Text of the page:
The long-term goal of our research is to address fundamental questions in stem cell biology: how quantity, quality, and activity of stem cells are precisely controlled in vivo. Stem cells are defined by their unique potential to self-renew and to differentiate into mature cell types, which support normal development and maintain tissue homeostasis. Stem cells typically reside in specialized microenvironments called ‘niches’ that support their ability to self-renew and to retain the characteristics of a stem cell. The niche is usually composed of supporting niche cells, extracellular substrates, and signaling molecules that control stem cell activity. For the future advancement of regenerative medicine and the development of novel cancer therapies, it is critical to understand the molecular basis underlying stem cell control by the niche. To understand fundamental principles of stem cell regulation in the extracellular environment, we focus on the role of heparan sulfate proteoglycans (HSPGs) in stem cell control using the genetically tractable model organism Drosophila. HSPGs are a special type of carbohydrate-modified proteins that play an essential role in signaling and distribution of various growth factors, including (but not limited to) bone morphogenetic proteins, Wnt/Wingless, and Hedgehog. Genetic studies of Drosophila stem cells, with sophisticated cell lineage tracing techniques, have helped define basic principles of stem cell biology. Using powerful Drosophila stem cell model systems, we seek to elucidate the cellular and molecular basis for poorly understood stem cell behaviors, including stem cell competition, replacement, and tissue regeneration.
Selected Publications: PubMed
Levings, D. and Nakato, H. (2017) Loss of heparan sulfate in the niche leads to tumor-like germ cell growth in the Drosophila testis. Glycobiology. 2017 Oct 23. doi: 10.1093/glycob/cwx090. [Epub ahead of print].
Tiemeyer, M., Nakato, H. and Esko, J.D. (2017) Chapter 26, Arthropoda in "Essentials of Glycobiology" (3rd edition. Cold Spring Harbor (NY): Cold Spring Harbor Laboratory Press; 2015-2017. Chapter 26.)
Takemura, M. and Nakato, H. (2017) Drosophila Sulf1 is required for the termination of intestinal stem cell division during regeneration. J. Cell Sci. 130, 332-343.
Nakato, H. and Li, J-P. (2016) Functions of heparan sulfate proteoglycans in development: insights from Drosophila models. Int. Rev. Cell Mol. Biol. 325, 275-293.
Levings, D., Arashiro, T. and Nakato, H. (2016) Heparan sulfate regulates the number and centrosome positioning of Drosophila male germline stem cells. Mol. Biol. Cell 27, 888-896.
Takemura, M. and Nakato, H. (2015) Genetic approaches in the study of heparan sulfate functions in Drosophila. Methods Mol. Biol. 1229, 497-505. (co-edited by Balagurunathan, K., Nakato, H., and Desai, U., Springer New York)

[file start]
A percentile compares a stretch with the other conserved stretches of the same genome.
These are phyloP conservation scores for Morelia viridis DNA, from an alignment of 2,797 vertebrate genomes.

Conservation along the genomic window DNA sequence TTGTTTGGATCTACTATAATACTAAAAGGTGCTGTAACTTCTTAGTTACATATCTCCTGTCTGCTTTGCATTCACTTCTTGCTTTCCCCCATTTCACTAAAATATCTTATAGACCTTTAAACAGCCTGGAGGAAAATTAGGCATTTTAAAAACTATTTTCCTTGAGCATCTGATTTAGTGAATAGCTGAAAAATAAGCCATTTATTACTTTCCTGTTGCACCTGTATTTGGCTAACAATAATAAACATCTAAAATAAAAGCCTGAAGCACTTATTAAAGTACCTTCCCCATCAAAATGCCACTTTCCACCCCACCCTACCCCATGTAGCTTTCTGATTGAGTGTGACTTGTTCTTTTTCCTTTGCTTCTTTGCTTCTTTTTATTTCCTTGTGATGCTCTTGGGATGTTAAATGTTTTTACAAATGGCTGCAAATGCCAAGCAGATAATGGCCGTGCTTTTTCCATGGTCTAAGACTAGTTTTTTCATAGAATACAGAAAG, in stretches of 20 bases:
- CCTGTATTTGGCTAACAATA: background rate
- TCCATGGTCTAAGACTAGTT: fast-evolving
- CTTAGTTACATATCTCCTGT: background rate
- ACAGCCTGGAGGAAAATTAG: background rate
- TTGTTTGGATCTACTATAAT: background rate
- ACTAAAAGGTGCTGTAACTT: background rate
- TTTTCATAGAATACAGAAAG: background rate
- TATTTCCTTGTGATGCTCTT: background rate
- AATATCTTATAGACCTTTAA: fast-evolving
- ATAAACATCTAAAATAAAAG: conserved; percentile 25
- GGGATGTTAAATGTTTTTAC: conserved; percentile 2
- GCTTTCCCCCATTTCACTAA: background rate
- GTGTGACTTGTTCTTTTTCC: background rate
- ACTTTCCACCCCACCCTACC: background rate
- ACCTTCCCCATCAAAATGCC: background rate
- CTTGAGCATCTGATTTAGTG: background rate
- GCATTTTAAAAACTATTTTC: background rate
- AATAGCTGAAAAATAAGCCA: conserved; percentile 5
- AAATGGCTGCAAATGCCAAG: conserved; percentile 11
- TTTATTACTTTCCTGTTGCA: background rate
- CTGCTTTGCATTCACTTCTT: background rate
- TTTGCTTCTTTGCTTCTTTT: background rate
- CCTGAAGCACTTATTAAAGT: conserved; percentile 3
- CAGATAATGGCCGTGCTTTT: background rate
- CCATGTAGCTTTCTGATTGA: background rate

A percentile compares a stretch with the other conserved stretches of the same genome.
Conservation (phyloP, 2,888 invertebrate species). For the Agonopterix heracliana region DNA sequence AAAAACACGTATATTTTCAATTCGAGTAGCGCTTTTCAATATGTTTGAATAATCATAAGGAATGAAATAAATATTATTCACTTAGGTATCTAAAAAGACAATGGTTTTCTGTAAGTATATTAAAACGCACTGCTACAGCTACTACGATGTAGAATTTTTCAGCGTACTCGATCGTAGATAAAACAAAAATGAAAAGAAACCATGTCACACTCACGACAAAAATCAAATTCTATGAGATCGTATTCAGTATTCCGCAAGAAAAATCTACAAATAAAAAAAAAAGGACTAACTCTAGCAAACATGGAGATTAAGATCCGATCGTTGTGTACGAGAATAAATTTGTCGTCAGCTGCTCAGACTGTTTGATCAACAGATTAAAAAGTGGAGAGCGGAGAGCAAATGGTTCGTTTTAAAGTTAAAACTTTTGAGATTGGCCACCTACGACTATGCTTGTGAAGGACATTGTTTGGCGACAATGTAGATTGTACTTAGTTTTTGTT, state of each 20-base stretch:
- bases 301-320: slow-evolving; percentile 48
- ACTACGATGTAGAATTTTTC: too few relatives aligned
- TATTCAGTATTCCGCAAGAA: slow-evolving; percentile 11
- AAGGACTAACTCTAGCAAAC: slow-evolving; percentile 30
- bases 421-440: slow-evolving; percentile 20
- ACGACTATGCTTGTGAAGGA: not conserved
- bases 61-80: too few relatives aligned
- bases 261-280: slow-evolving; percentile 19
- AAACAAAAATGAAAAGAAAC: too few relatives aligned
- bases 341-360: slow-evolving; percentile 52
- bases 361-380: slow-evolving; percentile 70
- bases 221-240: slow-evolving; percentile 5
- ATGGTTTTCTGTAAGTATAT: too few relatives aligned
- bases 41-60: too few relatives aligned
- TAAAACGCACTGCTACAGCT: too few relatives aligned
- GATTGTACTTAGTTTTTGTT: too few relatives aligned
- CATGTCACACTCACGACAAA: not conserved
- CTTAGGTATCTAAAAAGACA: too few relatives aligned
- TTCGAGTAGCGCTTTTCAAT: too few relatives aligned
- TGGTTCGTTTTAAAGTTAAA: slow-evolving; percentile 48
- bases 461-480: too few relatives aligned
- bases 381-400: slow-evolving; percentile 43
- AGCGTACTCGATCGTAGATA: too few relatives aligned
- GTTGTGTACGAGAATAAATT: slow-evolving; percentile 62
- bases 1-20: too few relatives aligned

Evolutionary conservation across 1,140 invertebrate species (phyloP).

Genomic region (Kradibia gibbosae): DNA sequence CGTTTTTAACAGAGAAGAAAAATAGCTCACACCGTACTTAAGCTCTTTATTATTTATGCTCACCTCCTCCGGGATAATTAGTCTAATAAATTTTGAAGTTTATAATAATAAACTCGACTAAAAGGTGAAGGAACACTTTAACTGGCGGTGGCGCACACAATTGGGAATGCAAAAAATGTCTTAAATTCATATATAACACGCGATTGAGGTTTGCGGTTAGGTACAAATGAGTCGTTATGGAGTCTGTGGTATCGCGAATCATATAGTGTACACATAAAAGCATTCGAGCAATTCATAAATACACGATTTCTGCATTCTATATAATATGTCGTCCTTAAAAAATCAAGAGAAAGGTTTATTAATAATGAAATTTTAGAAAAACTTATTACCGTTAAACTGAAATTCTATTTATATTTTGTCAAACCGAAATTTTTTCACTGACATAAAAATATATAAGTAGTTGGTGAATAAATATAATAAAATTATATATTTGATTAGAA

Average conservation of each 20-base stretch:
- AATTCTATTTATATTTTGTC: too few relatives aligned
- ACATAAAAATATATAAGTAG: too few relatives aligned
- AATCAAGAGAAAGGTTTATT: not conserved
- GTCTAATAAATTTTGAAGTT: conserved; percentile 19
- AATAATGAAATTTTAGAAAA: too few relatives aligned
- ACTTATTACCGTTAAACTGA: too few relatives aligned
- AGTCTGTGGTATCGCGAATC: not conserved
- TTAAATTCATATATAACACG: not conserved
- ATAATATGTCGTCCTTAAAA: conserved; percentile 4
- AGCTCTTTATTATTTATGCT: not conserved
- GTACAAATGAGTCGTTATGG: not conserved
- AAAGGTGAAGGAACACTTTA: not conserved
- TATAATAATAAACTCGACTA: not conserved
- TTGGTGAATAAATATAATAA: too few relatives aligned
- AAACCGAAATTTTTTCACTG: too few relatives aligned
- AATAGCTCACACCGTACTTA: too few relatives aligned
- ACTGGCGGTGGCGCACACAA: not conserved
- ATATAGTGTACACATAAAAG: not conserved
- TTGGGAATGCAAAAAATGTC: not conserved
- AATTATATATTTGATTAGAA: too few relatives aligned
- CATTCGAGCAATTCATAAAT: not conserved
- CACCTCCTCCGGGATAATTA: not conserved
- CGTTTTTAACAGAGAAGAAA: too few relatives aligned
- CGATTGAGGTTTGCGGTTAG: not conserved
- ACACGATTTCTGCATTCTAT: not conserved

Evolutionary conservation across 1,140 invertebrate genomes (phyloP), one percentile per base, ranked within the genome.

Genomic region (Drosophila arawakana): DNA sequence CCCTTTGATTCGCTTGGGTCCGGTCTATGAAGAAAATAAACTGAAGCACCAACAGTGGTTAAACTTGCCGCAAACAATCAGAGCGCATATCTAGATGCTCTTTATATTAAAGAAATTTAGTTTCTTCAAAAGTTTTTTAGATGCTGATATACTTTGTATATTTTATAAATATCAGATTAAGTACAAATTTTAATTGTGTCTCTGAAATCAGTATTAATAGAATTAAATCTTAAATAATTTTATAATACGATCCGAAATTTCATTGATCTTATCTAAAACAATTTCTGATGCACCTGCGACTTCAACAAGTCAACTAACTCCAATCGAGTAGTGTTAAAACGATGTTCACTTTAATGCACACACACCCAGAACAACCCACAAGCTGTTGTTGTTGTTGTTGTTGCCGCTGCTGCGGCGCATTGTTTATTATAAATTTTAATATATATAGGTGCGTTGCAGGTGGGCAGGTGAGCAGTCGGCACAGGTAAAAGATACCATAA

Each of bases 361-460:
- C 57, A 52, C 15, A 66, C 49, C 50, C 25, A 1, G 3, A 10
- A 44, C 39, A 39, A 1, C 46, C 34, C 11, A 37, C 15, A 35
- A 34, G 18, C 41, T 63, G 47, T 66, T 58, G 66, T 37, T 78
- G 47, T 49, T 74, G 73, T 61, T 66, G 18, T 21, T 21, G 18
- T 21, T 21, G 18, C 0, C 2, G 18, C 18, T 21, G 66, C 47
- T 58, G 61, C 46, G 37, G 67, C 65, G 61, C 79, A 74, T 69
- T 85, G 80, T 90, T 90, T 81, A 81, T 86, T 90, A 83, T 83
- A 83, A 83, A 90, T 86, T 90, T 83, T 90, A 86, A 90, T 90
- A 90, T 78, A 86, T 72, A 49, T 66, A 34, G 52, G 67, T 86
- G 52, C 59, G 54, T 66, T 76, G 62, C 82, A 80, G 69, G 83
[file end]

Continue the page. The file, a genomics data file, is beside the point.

Nakato, H. (2015) Heparan Sulfate Proteoglycans in the Drosophila Ovarian Germline Stem Cell Niche. Glycoscience: Biology and Medicine 825-832. (Eds.,Taniguchi, N., Endo, T., Hart, G., Seeberger, P., Wong, C.-H., Springer, USA)
Dejima, K., Takemura, M., Nakato, E., Peterson, J., Hayashi, Y., Kinoshita-Toyoda, A., Toyoda, H., and Nakato, H. (2013) Analysis of Drosophila glucuronyl C-5 epimerase: implications for developmental roles of heparan sulfate sulfation compensation and 2-O sulfated glucuronic acid. J. Biol. Chem. 288: 34384-93.
Dejima, K., Kleinschmit, A., Takemura, M., Choi, P.Y., Kinoshita-Toyoda, A., Toyoda, H., and Nakato, H. (2013) The role of Drosophila heparan sulfate 6-O endosulfatase in sulfation compensation. J. Biol. Chem. 288: 6574-82.
Kleinschmit, A. Takemura, M., Dejima, K., Choi, P.Y., and Nakato, H. (2013) Drosophila heparan sulfate 6-O endosulfatase Sulf1 facilitates Wingless degradation. J. Biol. Chem. 288: 5081-9.
Hayashi, Y.*, Sexton, TR.*, Dejima, K., Perry, DW., Takemura, M., Kobayashi, S., Nakato, H.§, and Harrison, DA.§ (2012) Glypicans regulate JAK/STAT signaling and distribution of the Unpaired morphogen. *These authors contributed equally. §Co-corresponding authors. Development 139: 4162-71.
Dejima, K., Kanai, M.I., Akiyama, T., Levings, D., and Nakato, H. (2011) Novel contact-dependent bone morphogenetic protein (BMP) signaling mediated by heparan sulfate proteoglycans. J. Biol. Chem. 286: 17103-11.
Kleinschmit, A., Koyama, T., Dejima, K., Hayashi, Y., Kamimura, K., and Nakato H. (2010) Drosophila heparan sulfate 6-O endosulfatase regulates Wingless morphogen gradient formation. Dev. Biol. 345: 204-14.
Hayashi, Y., Kobayashi, S., and Nakato, H. (2009) Drosophila glypicans regulate the germline stem cell niche. J. Cell Biol. 187: 473-80.